The pelvic floor is not an isolated part of the body but the bottom part of the pelvis. Unfortunately, it is ignored until problems such as incontinence, painful intercourse, erectile dysfunction or pain in the genitals bring attention to the area. Pelvic floor dysfunction is the name of a “book” with many chapters, which are generally looked at as unrelated. I have written a blog on these symptoms that you may want to review. In this blog, I walk you through the process of choosing a pelvic floor therapist. Specifically, one who specializes in posture and pelvic stability to ensure the best possible outcome for your pelvic health.

What Is The Role of the Pelvic Floor?

The pelvic floor is a group of muscles and connective tissues that form a hammock-like structure at the base of the pelvis. These muscles support the organs in the pelvic area, including the bladder, uterus, and rectum. All while also maintaining control over bowel and bladder functions. The pelvic floor does not work independently from the rest of the pelvis and is closely linked to core strength, posture, and overall pelvic stability.

How to Find the Right Pelvic Floor Therapist?

While most pelvic floor therapists are physical therapists, there are other clinicians such as occupational therapists, chiropractors, nurses, and physicians who further their education to treat pelvic floor dysfunction.

While most pelvic floor therapists focus primarily on the internal manual treatment with some attention to posture and breathing, as a chiropractor trained in pelvic floor therapy, I see the value in first stabilizing the pelvis, the house that the pelvic floor is the floor of. It is therefore important to not assume all pelvic floor therapists treat the presenting conditions the same way!

Seek Specialization

When searching for a pelvic floor therapist, look for professionals who specialize in pelvic floor health and have a focus on addressing posture and pelvic stability. A specialized therapist will have advanced knowledge and training in this area, enabling them to offer personalized treatment plans tailored to your needs.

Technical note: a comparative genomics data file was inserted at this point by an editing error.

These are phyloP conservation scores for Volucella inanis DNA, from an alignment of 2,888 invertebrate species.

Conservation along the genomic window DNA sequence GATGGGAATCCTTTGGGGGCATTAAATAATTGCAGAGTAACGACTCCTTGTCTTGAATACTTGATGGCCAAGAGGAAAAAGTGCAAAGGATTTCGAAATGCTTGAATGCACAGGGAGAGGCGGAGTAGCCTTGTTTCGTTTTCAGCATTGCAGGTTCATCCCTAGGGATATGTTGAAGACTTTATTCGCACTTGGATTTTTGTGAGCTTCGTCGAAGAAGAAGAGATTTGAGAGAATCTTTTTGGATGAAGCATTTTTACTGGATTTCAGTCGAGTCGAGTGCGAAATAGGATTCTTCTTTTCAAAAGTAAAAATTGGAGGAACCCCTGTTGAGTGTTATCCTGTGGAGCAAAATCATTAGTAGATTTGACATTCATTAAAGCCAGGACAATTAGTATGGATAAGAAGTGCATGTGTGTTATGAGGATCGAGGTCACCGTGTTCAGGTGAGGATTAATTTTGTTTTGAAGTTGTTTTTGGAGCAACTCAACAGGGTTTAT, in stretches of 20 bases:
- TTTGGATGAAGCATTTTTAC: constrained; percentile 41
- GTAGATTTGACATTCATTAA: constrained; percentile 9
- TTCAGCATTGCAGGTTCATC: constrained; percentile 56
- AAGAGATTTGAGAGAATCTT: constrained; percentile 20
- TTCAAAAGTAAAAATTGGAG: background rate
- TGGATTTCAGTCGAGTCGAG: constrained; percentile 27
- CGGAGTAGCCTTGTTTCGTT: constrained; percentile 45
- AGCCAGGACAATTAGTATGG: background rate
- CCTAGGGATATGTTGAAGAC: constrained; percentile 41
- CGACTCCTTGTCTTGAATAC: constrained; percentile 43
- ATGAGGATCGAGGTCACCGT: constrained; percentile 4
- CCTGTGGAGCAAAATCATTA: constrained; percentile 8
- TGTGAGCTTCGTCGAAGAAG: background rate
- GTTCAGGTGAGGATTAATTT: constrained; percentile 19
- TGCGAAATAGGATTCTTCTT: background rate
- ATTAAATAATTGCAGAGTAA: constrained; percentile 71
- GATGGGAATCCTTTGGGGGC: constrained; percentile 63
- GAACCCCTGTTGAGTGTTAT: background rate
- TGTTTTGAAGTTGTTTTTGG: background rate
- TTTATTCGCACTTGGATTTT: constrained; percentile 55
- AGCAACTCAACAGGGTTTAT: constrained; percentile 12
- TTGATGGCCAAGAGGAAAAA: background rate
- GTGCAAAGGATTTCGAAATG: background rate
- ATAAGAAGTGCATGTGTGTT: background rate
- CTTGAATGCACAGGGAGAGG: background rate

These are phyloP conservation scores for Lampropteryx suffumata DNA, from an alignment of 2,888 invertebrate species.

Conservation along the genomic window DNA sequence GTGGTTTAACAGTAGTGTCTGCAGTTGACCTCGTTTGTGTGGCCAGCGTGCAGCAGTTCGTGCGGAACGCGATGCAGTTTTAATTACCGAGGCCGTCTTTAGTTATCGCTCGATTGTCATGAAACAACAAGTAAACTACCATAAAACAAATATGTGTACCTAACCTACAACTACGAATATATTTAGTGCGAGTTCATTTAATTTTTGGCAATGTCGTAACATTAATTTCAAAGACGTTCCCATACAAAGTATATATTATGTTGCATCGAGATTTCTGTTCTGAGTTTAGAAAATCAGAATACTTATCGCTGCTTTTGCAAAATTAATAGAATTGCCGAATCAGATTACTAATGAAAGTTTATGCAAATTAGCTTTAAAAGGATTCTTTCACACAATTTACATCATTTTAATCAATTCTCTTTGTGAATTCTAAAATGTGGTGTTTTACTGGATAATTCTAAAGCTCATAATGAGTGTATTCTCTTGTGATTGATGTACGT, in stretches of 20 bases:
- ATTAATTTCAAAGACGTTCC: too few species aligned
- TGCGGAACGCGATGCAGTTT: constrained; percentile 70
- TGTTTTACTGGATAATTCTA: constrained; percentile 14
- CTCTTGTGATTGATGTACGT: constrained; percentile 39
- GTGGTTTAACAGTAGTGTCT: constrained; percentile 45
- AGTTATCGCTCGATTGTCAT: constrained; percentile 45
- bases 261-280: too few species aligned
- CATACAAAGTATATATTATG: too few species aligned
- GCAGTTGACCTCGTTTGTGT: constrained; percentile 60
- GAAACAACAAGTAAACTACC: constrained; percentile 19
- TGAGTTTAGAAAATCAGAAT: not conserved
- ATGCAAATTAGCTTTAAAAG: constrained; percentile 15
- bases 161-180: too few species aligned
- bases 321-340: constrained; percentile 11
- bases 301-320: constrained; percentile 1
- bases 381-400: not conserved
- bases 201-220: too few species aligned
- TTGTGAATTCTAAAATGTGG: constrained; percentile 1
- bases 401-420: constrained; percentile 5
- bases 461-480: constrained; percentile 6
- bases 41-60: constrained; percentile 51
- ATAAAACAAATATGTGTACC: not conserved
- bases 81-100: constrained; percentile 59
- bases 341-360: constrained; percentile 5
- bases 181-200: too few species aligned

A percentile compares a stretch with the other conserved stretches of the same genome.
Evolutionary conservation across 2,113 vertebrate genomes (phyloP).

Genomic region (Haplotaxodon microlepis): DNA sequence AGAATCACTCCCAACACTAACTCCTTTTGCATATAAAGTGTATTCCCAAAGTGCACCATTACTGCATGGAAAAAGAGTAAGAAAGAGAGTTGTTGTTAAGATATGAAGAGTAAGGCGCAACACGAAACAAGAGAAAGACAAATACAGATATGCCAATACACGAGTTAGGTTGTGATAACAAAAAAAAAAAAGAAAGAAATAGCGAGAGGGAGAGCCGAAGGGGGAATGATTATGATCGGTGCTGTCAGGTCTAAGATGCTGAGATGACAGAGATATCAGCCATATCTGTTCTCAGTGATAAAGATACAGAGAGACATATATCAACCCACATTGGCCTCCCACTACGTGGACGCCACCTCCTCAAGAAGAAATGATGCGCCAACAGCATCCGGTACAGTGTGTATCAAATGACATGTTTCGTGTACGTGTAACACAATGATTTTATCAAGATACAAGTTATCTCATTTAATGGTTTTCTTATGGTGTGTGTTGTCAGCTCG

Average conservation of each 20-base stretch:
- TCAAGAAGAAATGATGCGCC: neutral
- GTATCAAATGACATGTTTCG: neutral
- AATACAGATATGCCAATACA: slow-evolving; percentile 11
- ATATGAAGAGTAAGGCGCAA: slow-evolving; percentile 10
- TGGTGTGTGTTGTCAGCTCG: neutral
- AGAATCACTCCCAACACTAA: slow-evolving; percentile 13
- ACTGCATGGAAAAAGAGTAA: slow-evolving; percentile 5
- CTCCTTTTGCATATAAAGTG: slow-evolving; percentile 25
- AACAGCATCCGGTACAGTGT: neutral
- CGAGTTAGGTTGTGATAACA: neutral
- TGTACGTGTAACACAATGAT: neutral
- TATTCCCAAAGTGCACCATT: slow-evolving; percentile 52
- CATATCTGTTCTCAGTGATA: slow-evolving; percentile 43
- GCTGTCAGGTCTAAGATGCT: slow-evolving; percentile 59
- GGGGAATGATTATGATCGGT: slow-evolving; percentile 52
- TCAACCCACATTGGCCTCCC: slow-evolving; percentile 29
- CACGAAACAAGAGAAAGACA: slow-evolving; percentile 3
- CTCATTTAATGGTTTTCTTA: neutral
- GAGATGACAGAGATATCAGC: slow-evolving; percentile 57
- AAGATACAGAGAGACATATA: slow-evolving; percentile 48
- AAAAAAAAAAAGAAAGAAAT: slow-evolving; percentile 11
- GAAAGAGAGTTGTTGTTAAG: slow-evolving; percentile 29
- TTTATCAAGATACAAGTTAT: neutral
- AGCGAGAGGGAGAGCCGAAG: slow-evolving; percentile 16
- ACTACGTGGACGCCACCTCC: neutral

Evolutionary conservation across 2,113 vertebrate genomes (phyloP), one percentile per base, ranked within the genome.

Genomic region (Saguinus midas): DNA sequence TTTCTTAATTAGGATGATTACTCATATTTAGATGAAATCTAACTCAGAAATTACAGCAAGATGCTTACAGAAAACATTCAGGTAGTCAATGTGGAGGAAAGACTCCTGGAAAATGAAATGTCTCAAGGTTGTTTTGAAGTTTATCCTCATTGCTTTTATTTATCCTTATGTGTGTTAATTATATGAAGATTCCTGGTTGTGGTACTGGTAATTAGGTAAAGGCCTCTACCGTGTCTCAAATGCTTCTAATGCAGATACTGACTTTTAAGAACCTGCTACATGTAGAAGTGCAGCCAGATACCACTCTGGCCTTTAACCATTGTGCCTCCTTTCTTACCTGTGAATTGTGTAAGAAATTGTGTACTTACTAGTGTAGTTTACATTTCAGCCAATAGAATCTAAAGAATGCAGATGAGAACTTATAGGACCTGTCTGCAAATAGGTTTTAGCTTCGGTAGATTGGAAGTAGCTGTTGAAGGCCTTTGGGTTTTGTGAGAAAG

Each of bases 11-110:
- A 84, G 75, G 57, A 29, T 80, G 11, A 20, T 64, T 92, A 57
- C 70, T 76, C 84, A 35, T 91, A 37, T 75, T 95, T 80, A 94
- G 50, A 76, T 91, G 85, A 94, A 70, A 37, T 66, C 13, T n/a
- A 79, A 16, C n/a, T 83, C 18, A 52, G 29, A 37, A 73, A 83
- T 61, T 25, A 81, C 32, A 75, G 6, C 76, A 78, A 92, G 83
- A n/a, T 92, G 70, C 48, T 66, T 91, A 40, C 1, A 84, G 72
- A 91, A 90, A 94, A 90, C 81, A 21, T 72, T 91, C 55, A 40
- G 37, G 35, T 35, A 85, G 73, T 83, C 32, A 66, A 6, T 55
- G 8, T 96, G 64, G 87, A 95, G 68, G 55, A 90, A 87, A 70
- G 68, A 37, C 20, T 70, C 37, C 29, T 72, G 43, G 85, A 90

Credentials and Experience

Review the credentials and experience of potential pelvic floor therapists. Look for therapists who have experience working with patients who have similar conditions or concerns as yours.

Assess Communication and Comfort Level

Building a comfortable and trusting relationship with your pelvic floor therapist is crucial for successful treatment. Pay attention to their communication style during initial consultations. A therapist who actively listens to your concerns, and explains treatment options in an understandable manner is more likely to establish a strong therapeutic alliance with you.

Emphasis on Posture and Pelvic Stability

To effectively address posture and pelvic stability, the therapist should focus on a holistic approach to treatment. This includes not only targeting the pelvic floor directly but also evaluating how other muscles, joints, and movement patterns influence pelvic health. Look for therapists who incorporate exercises and techniques to improve core strength, alignment, and overall body mechanics. These exercises are therefore beyond the muscles of the pelvic floor.

Manual Therapy Techniques

Manual therapy can be highly beneficial for pelvic floor health, particularly when addressing posture and pelvic stability. Techniques like Active Release Technique, myofascial release, and trigger point therapy can help release tension and improve muscle function in the pelvic region. Inquire whether the therapist incorporates manual therapy as part of their treatment approach.

Individualized Treatment Plans

Avoid one-size-fits-all approaches when it comes to pelvic floor therapy. Each person’s condition is unique, and a pelvic floor therapist will develop personalized treatment plans based on a thorough evaluation of your specific needs and goals. The goal of the exercise is to bring function back in movement and so the individualized treatment plans should include the movement patterns that are weak and dysfunctional. The exercises that I find highly effective are those of Developmental patterns called Dynamic Neuromuscular Stabilization.

Home Exercise Programs

A skilled pelvic floor dysfunction therapist will not only provide in-clinic treatment but also equip you with a home exercise program to continue progress between sessions. Consistency is key in pelvic floor therapy, and performing prescribed exercises at home can significantly improve treatment results.

Communication and comfort level are crucial for building a strong therapeutic cooperation and success in treatment. At my clinic, I require a 30-minute solution session in order to assure that all pre-exam questions are answered and that the professional relationship is successful.

If you are not happy with your pelvic floor dysfunction treatment, suspect you have pelvic floor dysfunction, and don’t know where to begin, contact me.

Dr. Shakib

Recommended Reading:

Male Pelvic Floor Dysfunction FAQ

Why is My Pelvis Hurting?